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National Solar Mission

India: National Housing Bank Grants Subsidised Loans

Submitted by Baerbel Epp on May 2, 2014
SWH IndiaOn 31 March 2014, the Ministry of New and Renewable Energy (MNRE) and the National Housing Bank (NHB) signed a Memorandum of Understanding (MoU) to provide subsidies for private households when they purchase solar water heating and solar lighting equipment. The beneficiaries can only receive funding for equipment approved by the MNRE. 30 % of the benchmark costs of solar thermal systems (40 % in Special Category States) are covered by the grant, as in the federal state programme of the National Solar Mission (see database of incentive programmes). The grant is capped at a maximum capacity of 500 litres per day and house. The NHB scheme will run until December 2015. 
Photo: Malaviya Solar Energy Consultancy

Germany: Programme of SMEThermal 2014 available

Submitted by Baerbel Epp on October 30, 2013

The development of Europe’s solar thermal industry is posing great challenges: While the residential market has been declining, there has been an increasing demand for complex industrial solutions and new business models are necessary. The international solar thermal industry conference, which will take place in Berlin on 18 February 2014, intends to address these key issues facing the industry. SMEThermal is organised by Solarpraxis AG along with the trade papers Sonne Wind & Wärme and Sun & Wind Energy. 160 stakeholders and key players from the solar thermal sector are expected to participate.

India: “Test centres will educate manufacturers on quality measures”

Submitted by Baerbel Epp on June 26, 2013

From railway management to solar thermal technology: this is the how the life of Veena Sinha took a new path in December 2012. Sinha had worked with Indian Railways at the middle management level for 15 years. She had handled matters ranging from technology and human resources issues to project implementations in the field of electric traction and rolling stock before she started as Director – Solar Thermal at the Indian Ministry of New and Renewable Energy (MNRE) in December 2012. spoke with her about the market’s development and the quality assurance measures of the MNRE.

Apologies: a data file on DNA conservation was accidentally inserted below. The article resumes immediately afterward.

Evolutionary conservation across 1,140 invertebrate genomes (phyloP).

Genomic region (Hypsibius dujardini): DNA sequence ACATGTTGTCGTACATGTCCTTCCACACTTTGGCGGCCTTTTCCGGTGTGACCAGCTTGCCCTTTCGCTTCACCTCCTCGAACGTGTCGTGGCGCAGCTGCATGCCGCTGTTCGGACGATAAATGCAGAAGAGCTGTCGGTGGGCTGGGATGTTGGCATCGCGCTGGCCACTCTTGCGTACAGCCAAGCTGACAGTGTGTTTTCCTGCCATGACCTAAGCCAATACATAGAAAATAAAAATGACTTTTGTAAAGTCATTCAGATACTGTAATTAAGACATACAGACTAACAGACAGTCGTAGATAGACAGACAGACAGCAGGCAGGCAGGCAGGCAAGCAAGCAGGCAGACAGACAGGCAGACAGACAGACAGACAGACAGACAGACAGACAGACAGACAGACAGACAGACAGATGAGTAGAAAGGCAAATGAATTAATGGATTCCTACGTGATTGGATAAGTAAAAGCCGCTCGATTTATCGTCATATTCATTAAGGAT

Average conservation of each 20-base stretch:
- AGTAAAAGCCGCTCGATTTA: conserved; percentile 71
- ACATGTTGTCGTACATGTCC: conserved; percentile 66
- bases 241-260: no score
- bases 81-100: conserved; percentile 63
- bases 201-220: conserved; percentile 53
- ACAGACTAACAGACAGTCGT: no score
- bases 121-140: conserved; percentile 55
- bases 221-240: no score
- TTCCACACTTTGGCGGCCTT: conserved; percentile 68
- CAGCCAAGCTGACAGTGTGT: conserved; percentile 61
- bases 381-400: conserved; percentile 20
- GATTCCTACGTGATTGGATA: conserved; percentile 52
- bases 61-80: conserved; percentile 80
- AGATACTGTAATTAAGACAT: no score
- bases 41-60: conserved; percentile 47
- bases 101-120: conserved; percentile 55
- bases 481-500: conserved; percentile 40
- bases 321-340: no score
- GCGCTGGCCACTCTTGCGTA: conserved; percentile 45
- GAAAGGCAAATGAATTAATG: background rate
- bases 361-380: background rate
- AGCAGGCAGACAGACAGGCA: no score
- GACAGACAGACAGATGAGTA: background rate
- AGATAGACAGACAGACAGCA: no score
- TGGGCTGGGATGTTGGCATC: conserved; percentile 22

India: Drop Vacuum Tube Collector Subsidy?

Submitted by Baerbel Epp on June 14, 2013

To protect local solar photovoltaic manufacturers, the Indian government has made it mandatory in its National Solar Mission to use locally made cells and modules. There is no such rule for the solar thermal sector, in which the state subsidises 30 to 60 % of the price of a solar water heater, although a growing number of vacuum tubes have been imported from China. First assessments of the database of the national incentive programme SOLARWHIN show that 75 % of the applications include vacuum tubes and only industrial applications have used flat plate collectors (FPCs). Malaviya Solar Energy Consultancy has asked a few of the leading manufacturers if the subsidies for solar water heaters based on vacuum tubes should be removed, in order to protect the local industry and also to reduce the government’s financial burden with the subsidy scheme.
Photo: Jaideep Malaviya

India: NABARD Scheme Successful with Buyers

Submitted by Baerbel Epp on April 24, 2013

The subsidy scheme of the Indian National Bank for Agriculture and Rural Development (NABARD) has grown into a successful programme since its implementation in August 2011. NABARD has already received 4,364 applications from rural households. Applicants can choose between a subsidy covering 30% of the benchmark costs or a low-interest loan (5 % interest rate) lending them 80% of the benchmark costs. The flat 30% subsidy scheme, however, financed at a commercial lending rate of close to 11%, has found more supporters than the 5% interest loan because of the shorter payback time of the first option. The benchmark cost per unit depends on the technology used. Solar water heaters based on flat plate collectors receive a 30 % subsidy of Indian Rupee (INR) 22,000, which adds up to INR 6,600, and solar water heaters based on vacuum tube collectors are granted a 30 % subsidy on IND 20,000, which makes INR 6,000 (INR 1 = EUR 0.01).